In lieu of an abstract, here is a brief excerpt of the content:

Ricliard B. Harwell is a member of the Editorial Advisory Board of "Civil War History," a former editor of its column "The Continuing War," and the guest editor of the issue devoted to Robert E. Lee. He is executive secretary of the Association of College and Reference Libraries, and formerly served as librarian of Special Collections on Southern History at Emory and Duke Universities and at the Virginia State Library. Among his numerous publications on the Civil War is the monograph. Confederate Music, published by the University of North Carolina Press. The Star Of the Bonnie Blue Flag RICHARD B. HARWELL the somber impersonality that marks the crude wood-cut portrait of Harry Macarthy on the cover of the sole surviving copy of a program for his Personation Concerts belies the personality' that must have sparkled with the abundant diamonds of the foppish costume that was his trade mark. Composer, singer; producer, actor; Macarthy was the pride of the Confederate stage, the star of the Bonnie Blue Flag. In the waning days of the Confederacy Macarthy fled the South (to the scornful delight of John Hill Hewitt, his principal rival as a Confederate tunesmith), but in the bright days of Southern hopes he was the darling of the Confederate theaters. His ability as an entertainer was heralded in all the principal Southern cities, and his songs delighted both parlor and campfire. Thrust into fame with his "The Bonnie Blue Flag," he plugged the tune till it rivalled "Dixie" as a Southern war song. As early as August 13, 1861 the New Orleans Picayune commented: "His song of the 'Bonnie Blue Flag, whose single star has grown into eleven,' is nightly encored, and, deservedly. In the first place, it is a good song, and, in the next, he sings it with infinite spirit and effect" Macarthy was born in England in 1834 and came to America at the age of fifteen. By 1860 he had made something of a reputation in the provincial theatrical circuit of the South. His programs, in which he was assisted by his wife, Lottie Estelle, were billed as Personation Concerts. "Assisted " is the proper word. Lottie Estelle was not Macarthy's co-star but 285 286RICHARD B. HARWELL an adjunct. Although she provided him time for costume changes with her dance numbers and accompaniment for him in duets, the Personation Concerts were essentially one-man shows. If Macarthy had ever played in New York, he had certainly established no reputation there. His appeal was to the unsophisticated audience. Perhaps his adoption of the sobriquet "The Arkansas Comedian" had some direct relation to his early and enthusiastic reception in that frontier state. The Fort Smith Herald wrote of him on August 11, 1860: "In his peculiar line—the delineation of comic characters and the singing of comic songs—he has no superiors. There is a freshness, an originality, and a hearty drollery in his style that never fails to bring down the house. The rich Irish brogue comes as trippingly from his lips as though it was his mother tongue, while his Dutch and Negro dialects are true to life. Mr. M. is quite a young man, and will no doubt make a brilliant figure in the dramatic world. We trust we may long have the pleasure of laughing at his jokes and applauding his songs." The Little Rock Daily Democrat went all out in 1862, calling him "a good singer, an excellent dancer, a musician, and a genius." Its comment continued, "He enters fully into the spirit of all his characters with a vim that makes them real, and a humor that is irresistible. His songs, of which he has an endless store, and many of them written by himself, are replete with sentiment, pathos and drollery. His stories are told in a style that saves every point. His gestures are always rounded and graceful. His tastes are natural, inoffensive and pleasing. He is certainly one of the best mimics and singers we have ever seen—success to him." "The Bonnie Blue Flag" was written by Macarthy in the spring of 1861 and introduced into his performances during an engagement at Jackson, Mississippi. To this piece...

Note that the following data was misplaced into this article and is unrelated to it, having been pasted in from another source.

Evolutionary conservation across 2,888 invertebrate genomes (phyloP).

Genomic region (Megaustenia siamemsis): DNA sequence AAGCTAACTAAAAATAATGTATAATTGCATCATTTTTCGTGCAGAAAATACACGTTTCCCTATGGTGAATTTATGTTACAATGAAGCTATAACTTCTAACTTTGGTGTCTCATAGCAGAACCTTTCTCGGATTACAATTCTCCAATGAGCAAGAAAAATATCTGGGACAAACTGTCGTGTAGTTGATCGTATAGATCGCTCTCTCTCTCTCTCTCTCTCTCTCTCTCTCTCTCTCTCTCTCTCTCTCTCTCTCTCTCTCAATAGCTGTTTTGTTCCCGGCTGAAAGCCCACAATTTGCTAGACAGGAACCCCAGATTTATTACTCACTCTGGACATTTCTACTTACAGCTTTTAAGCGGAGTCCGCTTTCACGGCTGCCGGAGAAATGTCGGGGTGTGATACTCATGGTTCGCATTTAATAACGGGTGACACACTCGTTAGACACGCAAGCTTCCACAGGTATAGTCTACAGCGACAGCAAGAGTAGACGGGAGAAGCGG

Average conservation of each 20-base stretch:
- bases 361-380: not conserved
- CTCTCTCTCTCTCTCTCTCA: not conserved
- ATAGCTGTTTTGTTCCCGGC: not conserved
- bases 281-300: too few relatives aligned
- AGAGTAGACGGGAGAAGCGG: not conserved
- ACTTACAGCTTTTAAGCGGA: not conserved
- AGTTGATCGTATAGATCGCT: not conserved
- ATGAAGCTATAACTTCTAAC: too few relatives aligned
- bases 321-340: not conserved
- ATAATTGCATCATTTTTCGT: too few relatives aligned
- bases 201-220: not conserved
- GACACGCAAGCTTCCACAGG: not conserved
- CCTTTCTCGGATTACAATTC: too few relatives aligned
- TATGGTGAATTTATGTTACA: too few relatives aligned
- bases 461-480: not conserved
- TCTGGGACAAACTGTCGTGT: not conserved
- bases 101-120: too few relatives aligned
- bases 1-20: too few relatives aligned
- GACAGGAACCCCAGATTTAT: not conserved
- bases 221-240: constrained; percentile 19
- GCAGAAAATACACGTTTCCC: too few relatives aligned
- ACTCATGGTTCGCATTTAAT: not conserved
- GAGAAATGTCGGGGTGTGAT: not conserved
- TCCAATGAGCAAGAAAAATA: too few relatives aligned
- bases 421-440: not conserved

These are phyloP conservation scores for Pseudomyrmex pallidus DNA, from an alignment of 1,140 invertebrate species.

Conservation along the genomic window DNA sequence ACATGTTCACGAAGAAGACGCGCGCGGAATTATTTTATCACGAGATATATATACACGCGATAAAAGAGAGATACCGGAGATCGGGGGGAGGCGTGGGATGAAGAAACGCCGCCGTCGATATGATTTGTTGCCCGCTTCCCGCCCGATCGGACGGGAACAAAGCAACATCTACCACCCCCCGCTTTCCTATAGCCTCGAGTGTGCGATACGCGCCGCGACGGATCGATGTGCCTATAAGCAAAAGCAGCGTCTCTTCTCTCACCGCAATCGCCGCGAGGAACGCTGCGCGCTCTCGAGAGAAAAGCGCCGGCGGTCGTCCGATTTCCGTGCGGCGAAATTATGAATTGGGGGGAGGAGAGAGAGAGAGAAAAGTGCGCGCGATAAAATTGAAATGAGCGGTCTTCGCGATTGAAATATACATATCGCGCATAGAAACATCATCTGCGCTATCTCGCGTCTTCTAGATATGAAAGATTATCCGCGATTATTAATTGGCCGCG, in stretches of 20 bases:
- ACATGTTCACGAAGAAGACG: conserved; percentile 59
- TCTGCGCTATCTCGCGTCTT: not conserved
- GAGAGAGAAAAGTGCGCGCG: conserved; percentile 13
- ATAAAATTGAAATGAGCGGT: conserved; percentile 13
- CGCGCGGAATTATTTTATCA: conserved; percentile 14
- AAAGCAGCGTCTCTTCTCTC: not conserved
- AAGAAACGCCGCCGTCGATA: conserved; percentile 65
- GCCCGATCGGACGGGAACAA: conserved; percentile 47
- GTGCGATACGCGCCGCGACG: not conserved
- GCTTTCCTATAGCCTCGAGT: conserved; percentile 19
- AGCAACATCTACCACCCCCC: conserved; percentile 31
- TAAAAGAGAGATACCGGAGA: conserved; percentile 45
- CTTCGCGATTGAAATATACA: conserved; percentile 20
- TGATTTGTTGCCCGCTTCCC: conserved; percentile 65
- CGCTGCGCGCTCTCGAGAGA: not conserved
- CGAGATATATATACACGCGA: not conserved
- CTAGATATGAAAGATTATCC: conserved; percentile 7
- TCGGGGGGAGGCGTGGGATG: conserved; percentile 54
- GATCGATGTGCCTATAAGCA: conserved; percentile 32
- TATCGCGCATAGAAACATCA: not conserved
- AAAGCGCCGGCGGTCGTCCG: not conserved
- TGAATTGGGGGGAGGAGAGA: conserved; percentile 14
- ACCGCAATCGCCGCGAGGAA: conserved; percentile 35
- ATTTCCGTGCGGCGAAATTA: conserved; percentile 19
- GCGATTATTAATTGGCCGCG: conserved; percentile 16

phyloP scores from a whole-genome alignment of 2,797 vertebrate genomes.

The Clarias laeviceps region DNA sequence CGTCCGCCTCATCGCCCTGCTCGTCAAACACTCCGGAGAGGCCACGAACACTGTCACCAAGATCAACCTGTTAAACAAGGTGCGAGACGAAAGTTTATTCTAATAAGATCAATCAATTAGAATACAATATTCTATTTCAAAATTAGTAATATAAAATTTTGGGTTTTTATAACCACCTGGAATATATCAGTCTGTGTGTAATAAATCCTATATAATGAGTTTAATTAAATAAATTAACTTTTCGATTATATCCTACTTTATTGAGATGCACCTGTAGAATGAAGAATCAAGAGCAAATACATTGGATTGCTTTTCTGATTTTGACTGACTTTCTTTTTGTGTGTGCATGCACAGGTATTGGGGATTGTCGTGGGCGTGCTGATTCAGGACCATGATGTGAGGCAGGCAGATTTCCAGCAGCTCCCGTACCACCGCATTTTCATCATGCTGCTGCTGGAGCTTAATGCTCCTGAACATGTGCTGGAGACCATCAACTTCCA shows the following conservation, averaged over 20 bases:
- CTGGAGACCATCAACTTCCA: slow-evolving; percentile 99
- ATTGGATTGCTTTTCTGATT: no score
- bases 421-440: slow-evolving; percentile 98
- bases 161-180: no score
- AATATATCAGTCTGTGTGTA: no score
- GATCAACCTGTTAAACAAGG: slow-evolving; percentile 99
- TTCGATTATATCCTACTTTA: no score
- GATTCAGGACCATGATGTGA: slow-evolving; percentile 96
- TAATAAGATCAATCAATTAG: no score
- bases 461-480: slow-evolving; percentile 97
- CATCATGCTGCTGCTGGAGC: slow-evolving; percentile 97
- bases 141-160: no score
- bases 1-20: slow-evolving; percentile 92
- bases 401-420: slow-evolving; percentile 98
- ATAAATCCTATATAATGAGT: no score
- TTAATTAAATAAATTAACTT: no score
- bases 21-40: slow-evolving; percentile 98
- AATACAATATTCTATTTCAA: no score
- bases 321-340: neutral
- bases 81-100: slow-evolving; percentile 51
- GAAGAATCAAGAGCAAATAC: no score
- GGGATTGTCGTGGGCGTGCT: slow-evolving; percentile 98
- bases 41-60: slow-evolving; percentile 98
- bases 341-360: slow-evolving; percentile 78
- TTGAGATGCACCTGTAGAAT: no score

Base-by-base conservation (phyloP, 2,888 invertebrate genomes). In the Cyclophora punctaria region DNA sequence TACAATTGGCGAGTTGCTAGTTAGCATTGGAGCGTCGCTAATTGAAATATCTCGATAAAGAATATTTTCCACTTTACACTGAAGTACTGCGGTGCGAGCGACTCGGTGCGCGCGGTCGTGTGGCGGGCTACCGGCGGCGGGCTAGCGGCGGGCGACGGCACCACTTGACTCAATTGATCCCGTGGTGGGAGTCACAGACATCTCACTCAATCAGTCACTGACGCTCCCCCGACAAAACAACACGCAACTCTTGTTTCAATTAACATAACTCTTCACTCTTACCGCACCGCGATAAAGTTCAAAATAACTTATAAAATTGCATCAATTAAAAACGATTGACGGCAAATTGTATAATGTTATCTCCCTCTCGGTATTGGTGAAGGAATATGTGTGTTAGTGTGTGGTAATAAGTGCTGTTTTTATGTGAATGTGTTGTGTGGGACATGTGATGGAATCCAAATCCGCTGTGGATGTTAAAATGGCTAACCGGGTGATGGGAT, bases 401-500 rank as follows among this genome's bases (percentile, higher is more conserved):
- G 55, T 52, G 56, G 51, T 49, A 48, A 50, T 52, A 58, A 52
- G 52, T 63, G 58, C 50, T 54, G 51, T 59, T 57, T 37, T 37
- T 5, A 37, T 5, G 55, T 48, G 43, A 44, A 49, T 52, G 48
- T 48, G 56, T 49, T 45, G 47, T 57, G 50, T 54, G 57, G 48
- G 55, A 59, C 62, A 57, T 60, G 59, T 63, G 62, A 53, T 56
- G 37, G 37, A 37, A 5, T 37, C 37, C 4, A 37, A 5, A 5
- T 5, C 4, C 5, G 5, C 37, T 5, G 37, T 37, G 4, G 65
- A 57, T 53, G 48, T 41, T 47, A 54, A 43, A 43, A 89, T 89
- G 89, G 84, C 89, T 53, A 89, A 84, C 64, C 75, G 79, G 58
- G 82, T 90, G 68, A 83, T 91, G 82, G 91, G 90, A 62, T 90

Additional Information

Print ISSN
pp. 285-290
Launched on MUSE
Open Access
Back To Top

This website uses cookies to ensure you get the best experience on our website. Without cookies your experience may not be seamless.